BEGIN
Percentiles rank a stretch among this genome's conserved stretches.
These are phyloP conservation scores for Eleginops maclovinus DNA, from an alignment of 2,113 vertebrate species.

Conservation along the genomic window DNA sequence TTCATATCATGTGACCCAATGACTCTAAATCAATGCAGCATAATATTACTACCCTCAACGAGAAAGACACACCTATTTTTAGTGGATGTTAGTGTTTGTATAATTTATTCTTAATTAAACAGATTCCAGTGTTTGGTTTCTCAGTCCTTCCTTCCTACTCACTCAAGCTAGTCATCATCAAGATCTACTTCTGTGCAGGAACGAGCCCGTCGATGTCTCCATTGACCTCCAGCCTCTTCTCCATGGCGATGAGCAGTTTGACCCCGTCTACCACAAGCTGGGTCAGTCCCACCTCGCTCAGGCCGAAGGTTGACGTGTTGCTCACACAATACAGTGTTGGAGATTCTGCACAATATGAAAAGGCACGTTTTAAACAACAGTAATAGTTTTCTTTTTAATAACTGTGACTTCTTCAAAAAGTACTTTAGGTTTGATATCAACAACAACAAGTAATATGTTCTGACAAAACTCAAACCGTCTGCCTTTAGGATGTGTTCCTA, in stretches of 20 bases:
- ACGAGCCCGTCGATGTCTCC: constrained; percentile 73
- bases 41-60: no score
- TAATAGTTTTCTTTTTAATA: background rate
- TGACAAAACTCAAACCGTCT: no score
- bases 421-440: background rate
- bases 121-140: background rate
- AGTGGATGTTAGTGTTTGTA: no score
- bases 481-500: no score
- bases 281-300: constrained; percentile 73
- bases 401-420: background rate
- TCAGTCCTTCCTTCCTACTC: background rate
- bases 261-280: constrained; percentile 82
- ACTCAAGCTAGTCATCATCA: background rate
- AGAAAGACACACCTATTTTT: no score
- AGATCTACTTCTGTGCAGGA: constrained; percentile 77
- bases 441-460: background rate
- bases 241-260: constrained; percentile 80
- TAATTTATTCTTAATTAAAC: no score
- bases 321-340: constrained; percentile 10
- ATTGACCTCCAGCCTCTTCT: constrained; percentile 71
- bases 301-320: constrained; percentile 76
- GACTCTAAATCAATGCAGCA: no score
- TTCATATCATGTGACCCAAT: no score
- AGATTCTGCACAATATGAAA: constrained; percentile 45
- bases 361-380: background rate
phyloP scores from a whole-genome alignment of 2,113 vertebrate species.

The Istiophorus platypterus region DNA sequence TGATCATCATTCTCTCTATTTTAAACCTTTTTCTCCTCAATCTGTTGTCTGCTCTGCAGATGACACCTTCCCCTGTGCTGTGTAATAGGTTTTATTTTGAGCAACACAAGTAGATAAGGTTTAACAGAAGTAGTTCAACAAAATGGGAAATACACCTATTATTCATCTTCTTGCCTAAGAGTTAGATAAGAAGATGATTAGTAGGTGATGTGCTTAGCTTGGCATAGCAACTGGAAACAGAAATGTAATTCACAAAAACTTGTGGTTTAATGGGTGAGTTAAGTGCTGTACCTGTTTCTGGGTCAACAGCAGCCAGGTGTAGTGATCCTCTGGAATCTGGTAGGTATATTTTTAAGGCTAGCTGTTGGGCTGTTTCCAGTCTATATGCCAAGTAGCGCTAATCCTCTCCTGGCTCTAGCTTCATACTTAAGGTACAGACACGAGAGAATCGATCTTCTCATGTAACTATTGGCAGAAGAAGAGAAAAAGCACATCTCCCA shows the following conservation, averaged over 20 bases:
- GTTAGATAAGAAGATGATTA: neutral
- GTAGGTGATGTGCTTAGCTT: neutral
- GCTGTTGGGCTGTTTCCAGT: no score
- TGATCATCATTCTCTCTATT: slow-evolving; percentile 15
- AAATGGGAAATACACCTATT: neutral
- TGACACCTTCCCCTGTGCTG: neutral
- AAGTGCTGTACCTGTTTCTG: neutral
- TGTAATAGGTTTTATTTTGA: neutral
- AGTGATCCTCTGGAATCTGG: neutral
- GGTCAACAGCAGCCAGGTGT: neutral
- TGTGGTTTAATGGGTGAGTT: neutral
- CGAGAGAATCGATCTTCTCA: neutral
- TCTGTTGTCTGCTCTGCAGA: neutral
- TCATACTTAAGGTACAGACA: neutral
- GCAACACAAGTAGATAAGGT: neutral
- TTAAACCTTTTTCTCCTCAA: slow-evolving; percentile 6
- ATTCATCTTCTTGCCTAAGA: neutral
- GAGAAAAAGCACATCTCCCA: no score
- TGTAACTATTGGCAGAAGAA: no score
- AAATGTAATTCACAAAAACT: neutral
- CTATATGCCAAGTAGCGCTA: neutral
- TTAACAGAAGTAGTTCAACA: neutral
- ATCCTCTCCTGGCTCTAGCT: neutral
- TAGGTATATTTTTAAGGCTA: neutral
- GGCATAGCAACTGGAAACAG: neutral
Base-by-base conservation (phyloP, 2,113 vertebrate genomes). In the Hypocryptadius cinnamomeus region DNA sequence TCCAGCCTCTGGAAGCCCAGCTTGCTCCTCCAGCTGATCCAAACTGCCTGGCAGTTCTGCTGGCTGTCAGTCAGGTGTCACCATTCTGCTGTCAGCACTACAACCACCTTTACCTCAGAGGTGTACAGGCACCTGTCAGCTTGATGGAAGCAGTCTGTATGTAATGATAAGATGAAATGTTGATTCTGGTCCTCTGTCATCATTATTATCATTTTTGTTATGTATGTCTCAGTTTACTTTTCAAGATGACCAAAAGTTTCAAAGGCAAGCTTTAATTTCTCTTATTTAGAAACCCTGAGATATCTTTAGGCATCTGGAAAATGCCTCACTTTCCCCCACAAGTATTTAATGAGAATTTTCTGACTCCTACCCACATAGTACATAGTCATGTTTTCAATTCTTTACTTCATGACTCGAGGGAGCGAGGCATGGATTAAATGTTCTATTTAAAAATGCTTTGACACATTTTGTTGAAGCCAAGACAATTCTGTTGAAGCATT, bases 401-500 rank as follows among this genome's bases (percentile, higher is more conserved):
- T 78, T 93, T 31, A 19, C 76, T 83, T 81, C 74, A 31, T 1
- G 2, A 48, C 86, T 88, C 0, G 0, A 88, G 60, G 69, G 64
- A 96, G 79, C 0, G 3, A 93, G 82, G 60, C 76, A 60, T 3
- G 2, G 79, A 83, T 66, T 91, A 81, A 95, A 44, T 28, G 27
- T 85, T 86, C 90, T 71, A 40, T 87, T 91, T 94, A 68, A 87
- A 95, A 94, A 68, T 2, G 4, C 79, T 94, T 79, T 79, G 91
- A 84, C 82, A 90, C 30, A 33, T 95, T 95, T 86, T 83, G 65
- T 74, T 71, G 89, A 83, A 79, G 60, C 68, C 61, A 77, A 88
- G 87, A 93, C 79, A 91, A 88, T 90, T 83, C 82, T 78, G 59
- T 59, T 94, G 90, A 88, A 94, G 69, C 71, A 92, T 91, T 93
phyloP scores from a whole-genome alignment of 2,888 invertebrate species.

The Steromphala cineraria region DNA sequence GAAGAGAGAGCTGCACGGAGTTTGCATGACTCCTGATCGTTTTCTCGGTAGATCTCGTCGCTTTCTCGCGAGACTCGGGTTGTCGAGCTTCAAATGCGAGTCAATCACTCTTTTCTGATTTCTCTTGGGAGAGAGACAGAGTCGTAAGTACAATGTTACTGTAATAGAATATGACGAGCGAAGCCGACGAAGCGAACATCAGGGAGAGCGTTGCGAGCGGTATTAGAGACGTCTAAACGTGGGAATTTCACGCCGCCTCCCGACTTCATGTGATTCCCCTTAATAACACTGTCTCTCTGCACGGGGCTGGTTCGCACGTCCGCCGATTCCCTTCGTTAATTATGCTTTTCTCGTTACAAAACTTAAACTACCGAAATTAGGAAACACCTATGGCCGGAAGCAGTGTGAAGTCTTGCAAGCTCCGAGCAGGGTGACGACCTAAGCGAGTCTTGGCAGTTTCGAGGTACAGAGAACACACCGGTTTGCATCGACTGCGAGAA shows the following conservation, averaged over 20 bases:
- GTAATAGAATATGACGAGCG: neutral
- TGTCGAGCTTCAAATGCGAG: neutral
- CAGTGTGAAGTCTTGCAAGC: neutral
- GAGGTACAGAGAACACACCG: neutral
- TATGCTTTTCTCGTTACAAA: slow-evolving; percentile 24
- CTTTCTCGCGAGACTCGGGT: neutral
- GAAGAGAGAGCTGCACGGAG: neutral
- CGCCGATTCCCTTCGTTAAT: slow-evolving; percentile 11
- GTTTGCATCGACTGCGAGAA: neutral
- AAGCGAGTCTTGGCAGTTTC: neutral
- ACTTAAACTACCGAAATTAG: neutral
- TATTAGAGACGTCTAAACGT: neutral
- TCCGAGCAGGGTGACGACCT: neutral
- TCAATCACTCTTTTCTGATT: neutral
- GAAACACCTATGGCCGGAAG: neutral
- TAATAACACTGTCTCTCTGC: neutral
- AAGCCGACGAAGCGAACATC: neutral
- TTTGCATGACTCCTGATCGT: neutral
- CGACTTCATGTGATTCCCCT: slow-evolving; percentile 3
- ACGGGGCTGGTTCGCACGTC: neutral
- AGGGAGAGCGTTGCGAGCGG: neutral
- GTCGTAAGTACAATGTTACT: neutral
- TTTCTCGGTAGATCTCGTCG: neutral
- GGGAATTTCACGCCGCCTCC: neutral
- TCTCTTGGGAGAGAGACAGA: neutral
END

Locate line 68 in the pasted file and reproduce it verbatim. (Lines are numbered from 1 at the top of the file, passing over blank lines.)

The Steromphala cineraria region DNA sequence GAAGAGAGAGCTGCACGGAGTTTGCATGACTCCTGATCGTTTTCTCGGTAGATCTCGTCGCTTTCTCGCGAGACTCGGGTTGTCGAGCTTCAAATGCGAGTCAATCACTCTTTTCTGATTTCTCTTGGGAGAGAGACAGAGTCGTAAGTACAATGTTACTGTAATAGAATATGACGAGCGAAGCCGACGAAGCGAACATCAGGGAGAGCGTTGCGAGCGGTATTAGAGACGTCTAAACGTGGGAATTTCACGCCGCCTCCCGACTTCATGTGATTCCCCTTAATAACACTGTCTCTCTGCACGGGGCTGGTTCGCACGTCCGCCGATTCCCTTCGTTAATTATGCTTTTCTCGTTACAAAACTTAAACTACCGAAATTAGGAAACACCTATGGCCGGAAGCAGTGTGAAGTCTTGCAAGCTCCGAGCAGGGTGACGACCTAAGCGAGTCTTGGCAGTTTCGAGGTACAGAGAACACACCGGTTTGCATCGACTGCGAGAA shows the following conservation, averaged over 20 bases: